The next day, that is, after the day of Preparation, the chief priests and the Pharisees gathered before Pilate and said, “Sir, we remember how that impostor said, while he was still alive, ‘After three days I will rise.’ Therefore order the tomb to be made secure until the third day, lest his disciples go and steal him away and tell the people, ‘He has risen from the dead,’ and the last fraud will be worse than the first.” Pilate said to them, “You have a guard of soldiers. Go, make it as secure as you can.” So they went and made the tomb secure by sealing the stone and setting a guard.
There are important reasons of course.
The days in the tomb proved that Jesus was really dead and that His Resurrection wasn’t just some sort of reanimation after He had passed out from pain. God wanted the Pharisees and the Romans to do their best, to set up the guard to try to contain Him – so that the victory would be total and complete and unmistakable. And other texts in the New Testament tell us about things we think Jesus was doing between His death and Resurrection.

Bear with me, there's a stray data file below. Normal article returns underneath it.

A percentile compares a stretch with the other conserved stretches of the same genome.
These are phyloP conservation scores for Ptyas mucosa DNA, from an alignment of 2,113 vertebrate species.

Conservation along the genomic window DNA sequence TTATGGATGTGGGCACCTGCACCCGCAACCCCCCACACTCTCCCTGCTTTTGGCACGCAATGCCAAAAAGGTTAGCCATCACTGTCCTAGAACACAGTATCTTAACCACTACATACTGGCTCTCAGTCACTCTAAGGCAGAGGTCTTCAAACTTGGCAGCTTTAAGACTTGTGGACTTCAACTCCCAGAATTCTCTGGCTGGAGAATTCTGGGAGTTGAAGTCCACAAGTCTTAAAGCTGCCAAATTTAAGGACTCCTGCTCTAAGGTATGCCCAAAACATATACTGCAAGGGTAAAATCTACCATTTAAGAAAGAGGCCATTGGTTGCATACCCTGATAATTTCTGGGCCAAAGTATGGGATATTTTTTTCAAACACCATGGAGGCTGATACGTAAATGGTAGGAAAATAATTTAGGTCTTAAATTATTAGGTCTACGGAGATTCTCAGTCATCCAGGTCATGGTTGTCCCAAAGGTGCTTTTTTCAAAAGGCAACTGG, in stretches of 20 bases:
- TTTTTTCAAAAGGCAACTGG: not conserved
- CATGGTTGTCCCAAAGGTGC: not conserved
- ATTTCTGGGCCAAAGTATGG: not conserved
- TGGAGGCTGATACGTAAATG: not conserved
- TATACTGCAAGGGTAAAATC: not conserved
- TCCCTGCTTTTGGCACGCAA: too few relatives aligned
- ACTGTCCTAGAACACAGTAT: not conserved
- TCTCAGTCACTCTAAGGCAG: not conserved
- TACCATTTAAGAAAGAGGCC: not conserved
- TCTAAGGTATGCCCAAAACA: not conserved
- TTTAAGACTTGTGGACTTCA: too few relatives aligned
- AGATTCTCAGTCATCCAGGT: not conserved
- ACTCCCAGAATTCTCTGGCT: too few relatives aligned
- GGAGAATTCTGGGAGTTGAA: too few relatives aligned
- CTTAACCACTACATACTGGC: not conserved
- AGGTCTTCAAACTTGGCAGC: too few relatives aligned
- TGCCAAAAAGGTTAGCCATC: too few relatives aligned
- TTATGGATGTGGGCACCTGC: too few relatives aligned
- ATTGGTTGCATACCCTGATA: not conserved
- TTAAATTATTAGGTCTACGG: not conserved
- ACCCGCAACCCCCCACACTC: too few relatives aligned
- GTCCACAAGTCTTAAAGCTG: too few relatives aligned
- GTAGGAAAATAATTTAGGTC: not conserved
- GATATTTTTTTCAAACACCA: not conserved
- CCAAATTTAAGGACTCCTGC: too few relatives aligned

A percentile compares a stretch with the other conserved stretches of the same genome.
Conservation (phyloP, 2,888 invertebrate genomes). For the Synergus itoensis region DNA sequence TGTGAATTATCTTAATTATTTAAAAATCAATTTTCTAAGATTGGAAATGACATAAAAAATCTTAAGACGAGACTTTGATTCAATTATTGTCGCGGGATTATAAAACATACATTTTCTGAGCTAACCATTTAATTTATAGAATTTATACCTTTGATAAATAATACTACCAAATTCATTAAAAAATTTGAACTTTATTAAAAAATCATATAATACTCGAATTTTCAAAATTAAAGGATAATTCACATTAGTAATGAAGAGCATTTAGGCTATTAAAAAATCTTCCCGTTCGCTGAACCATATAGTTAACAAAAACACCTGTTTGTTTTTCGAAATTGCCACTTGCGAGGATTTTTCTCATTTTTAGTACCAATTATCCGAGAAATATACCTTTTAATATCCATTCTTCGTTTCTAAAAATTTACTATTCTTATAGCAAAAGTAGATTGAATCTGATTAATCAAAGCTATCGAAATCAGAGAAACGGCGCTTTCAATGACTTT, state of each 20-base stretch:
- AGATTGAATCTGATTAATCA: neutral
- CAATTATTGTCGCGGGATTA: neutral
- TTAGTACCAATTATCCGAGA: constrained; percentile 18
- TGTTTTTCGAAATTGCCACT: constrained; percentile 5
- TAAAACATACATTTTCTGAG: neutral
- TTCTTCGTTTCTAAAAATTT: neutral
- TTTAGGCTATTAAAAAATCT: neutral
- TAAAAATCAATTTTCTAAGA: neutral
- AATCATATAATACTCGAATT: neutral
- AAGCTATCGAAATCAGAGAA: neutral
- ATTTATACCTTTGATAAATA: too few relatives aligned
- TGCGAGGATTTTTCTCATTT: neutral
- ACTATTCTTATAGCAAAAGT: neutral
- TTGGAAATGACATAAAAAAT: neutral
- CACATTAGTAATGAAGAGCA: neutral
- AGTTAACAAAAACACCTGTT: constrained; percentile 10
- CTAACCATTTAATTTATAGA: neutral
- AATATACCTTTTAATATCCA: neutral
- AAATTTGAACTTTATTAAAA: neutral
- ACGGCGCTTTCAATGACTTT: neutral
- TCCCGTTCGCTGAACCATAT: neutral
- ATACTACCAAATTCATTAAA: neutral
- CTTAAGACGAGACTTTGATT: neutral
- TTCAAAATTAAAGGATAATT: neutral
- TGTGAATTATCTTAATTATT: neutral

But more importantly the wait was for the disciples. As hard as the wait is for us, imagine what it was like for them. They had heard Jesus talk about His Resurrection, about coming back to them in a little while, but they had never seen anything like this and had no concept of what to expect. All they knew is that the one they loved and worshipped was apparently dead and gone. The disciples on the Emmaus road so poignantly say “We had hoped …” (Luke 24:21)
But the wait is for us too. We need to learn that there are moments when we are at the end of our own strength, when events beyond our control have played out, when all hope seems lost in human terms and there is nothing more that we can do. Nothing more but wait to see how God intervenes. This is the lesson of Easter Saturday …
“It is good that one should wait quietly
for the salvation of the Lord.” (Lamentations 3:26)